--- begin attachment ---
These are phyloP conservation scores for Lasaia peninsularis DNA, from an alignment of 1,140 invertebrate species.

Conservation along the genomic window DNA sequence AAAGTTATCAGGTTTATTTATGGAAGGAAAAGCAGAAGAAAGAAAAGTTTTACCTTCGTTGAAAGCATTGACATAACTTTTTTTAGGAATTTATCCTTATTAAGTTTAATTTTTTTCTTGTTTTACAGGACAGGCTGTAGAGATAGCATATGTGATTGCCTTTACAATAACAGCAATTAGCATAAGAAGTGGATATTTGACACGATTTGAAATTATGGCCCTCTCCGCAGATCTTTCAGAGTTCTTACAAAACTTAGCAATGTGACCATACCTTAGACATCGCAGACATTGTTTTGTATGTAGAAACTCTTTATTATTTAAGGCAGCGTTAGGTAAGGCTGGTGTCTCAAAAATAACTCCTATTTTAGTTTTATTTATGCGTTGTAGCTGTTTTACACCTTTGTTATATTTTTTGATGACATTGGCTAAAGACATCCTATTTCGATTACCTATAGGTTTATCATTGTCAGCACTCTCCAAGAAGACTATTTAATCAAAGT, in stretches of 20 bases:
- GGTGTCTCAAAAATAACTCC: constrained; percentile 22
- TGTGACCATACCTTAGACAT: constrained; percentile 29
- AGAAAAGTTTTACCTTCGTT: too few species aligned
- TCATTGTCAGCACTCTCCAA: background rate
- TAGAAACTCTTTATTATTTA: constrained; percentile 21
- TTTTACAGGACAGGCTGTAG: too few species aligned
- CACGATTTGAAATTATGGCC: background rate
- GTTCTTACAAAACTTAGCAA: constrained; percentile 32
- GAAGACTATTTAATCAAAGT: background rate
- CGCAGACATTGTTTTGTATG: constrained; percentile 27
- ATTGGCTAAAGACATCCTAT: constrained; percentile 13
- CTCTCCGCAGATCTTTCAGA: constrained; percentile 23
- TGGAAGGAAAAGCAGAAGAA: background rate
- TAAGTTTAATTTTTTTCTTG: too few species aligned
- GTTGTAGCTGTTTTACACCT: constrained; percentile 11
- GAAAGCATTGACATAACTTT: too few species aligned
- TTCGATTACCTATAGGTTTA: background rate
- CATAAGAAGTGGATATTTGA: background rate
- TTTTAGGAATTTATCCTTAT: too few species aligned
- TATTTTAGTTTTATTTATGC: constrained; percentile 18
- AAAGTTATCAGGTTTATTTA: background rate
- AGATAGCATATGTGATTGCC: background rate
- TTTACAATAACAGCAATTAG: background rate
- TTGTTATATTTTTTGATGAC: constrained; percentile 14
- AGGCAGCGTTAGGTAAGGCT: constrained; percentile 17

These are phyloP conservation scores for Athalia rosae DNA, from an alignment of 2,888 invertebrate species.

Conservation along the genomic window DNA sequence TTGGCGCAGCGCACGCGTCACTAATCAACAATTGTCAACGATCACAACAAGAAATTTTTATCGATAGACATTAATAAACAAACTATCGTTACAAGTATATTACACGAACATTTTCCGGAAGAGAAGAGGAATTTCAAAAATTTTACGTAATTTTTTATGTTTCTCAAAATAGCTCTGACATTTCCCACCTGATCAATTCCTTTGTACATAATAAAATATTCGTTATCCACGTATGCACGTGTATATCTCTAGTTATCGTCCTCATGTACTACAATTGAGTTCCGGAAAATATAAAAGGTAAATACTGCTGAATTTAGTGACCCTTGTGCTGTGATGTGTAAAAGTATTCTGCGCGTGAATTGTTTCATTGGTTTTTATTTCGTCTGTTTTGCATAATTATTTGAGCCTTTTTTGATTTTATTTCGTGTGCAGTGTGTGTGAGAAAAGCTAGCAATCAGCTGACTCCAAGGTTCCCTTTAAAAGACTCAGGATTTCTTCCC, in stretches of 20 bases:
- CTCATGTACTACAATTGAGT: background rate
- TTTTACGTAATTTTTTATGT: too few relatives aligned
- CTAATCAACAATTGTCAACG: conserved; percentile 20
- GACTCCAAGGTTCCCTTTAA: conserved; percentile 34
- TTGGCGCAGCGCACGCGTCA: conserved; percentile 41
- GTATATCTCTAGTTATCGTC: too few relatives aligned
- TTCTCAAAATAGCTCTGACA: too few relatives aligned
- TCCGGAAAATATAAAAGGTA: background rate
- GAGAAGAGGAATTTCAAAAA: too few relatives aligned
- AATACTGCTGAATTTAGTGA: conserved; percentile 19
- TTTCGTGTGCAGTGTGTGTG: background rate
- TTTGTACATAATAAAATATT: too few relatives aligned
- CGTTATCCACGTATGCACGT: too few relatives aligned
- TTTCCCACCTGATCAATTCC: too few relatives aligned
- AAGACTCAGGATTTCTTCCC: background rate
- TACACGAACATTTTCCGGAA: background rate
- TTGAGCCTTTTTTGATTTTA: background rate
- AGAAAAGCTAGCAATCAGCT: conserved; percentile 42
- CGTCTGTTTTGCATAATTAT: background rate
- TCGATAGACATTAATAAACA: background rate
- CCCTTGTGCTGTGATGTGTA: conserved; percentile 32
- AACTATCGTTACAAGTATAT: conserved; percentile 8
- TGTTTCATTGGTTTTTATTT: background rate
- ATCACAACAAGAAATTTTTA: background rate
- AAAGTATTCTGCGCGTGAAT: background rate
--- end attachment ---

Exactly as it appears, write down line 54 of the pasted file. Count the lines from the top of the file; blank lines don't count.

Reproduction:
- AAAGTATTCTGCGCGTGAAT: background rate